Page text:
Before getting into my latest question/difficulty, I would like to give a quick follow-up on my last post, “Trying to Pray”. I wish I could say there was some dramatic change and my prayers are now impassioned and sincere. Unfortunately, were I to say that, I would be lying. What did change is my perspective, thanks to a wonderful story I read. I can’t remember where it was written, or who was involved (maybe someone who remembers these kinds of things will be able to help—I hate telling unattributed stories), but here goes:
A depressed Jew went to his Rebbe and explained his problem—he felt uninspired in his praying and learning, and in fact didn’t enjoy doing either. The Rebbe answered him by saying that he (the Rebbe) was jealous! He himself enjoyed praying and learning so much, that he felt that he wasn’t fully serving Hashem in either, because his own enjoyment meant that he was never praying or learning for Hashem’s sake alone. Meanwhile, the other man had the opportunity to pray and learn only for the sake of heaven, with no personal enjoyment acting as an ulterior motive.
Since reading this story, I’ve been trying to approach my prayers with the attitude of “here is an opportunity to really serve Hashem.” I might find praying difficult, but that just makes my efforts to pray all the more important. In fact, I do feel that I grow more in twenty minutes of prayer (with a lot of effort to focus) than I do in several hours of preparing for Shabbat guests (a mitzva I love to do).
Now for my latest struggle.
As pretty much everyone who follows the news knows, the annual international gay pride parade was scheduled to go through downtown Jerusalem. Which led to all kinds of protests, and counter-protests, and angry editorials on both sides, and in the end, the parade became a more private gathering in a less frequented part of town.
Despite my fervent hopes that I could somehow just ignore the whole issue, I found myself affected. By the constant traffic jams, and the fact that it was always in the news, and more importantly, trying to explain the conflict (justify the behavior of the protestors on both sides) to various family members. However, the main effect (and, probably, the reason that I wanted to avoid the subject in the first place) was being forced to confront my own very mixed feelings about the subject.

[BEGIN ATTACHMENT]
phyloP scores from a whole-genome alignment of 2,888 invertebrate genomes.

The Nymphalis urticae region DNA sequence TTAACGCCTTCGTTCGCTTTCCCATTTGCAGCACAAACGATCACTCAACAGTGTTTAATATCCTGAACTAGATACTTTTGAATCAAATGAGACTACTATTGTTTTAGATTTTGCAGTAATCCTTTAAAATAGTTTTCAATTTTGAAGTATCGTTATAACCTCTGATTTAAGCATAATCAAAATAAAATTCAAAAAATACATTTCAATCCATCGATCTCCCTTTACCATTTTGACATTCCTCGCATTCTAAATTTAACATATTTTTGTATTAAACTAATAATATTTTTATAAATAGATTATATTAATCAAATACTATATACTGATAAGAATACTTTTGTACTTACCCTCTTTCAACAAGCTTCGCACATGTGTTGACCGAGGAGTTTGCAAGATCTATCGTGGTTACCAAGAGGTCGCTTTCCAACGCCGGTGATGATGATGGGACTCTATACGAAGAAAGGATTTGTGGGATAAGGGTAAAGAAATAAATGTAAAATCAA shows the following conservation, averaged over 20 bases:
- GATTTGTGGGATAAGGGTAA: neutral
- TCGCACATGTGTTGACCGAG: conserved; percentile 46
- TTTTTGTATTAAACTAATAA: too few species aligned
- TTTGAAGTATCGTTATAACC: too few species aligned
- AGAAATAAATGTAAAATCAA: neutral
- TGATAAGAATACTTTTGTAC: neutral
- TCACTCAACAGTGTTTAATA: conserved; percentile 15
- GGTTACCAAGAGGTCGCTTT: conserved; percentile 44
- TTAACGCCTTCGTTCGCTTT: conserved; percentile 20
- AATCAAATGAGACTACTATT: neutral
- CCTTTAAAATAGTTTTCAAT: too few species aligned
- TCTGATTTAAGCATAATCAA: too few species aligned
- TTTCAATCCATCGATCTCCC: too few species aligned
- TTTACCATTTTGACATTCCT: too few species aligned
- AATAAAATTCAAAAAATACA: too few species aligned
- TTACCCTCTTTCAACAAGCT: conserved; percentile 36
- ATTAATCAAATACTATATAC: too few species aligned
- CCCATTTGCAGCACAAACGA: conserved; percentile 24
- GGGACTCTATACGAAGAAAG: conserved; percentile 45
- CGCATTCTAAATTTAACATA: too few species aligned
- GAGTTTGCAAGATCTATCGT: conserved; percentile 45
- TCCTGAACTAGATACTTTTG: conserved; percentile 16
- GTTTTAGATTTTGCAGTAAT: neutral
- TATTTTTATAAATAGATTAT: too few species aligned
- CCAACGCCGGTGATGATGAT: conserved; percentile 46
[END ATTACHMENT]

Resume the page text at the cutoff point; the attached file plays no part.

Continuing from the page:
I know that the Torah forbids gay relationships, and certainly any attempt to openly flaunt Torah law in the public sphere should be protested. That’s the intellectual side. But emotionally, it’s hard to accept. I grew up in a town where it is very acceptable to be gay. I had gay neighbors, gay teachers, and gay friends, and I never saw anything wrong with their relationships. I was just as happy when two gay neighbors were married as I would have been for anyone else. Now, I have to learn to adjust my thinking to the Torah perspective. Not to become hateful or cruel, of course, but to recognize that this behavior is forbidden, and not a perfectly acceptable alternative to male-female relationships.
When I first came to Israel, about three and a half years ago, I had to undergo a similar change in mindset. I was already technically religious—I kept Shabbat and kashrut and wore mostly modest clothes—but my values and beliefs were still half-and-half. It took hearing a real Torah perspective on certain issues (mostly relating to Eretz Israel and Jewish morality) to shake me up and help me see that while my behavior had begun changing to be in line with Torah, my thinking still had a ways to go. I resolved to work to change my thinking as well as my behavior, until both would be according to Torah.
I found this second round of changes to be more challenging than the first. After all, in order to keep Shabbat, you just have to not do work. It might be difficult or frustrating, but in the end, it’s a simple physical act. Even when I felt like turning on my computer on a Saturday morning, I could just force myself not to. When I found myself thinking something that clearly came from my old perspective and was not in line with Torah values, I couldn’t force a change. I had to be patient and spend a lot of time learning and growing before those thoughts would be replaced by something better.
Overall, I believe that I had some success in becoming religious in thought as well as action. And yet, I have a lot further to go. So, my questions to everyone reading this are: what similar issues did you face (I can’t believe that any BT didn’t find some contradiction between the values they were raised with and the values of the Torah)? What helped you to overcome them? Were you ever downright offended by certain ideas/rules in the Torah, and what (if anything) changed your perspective? Thanks in advance for any and all honest answers.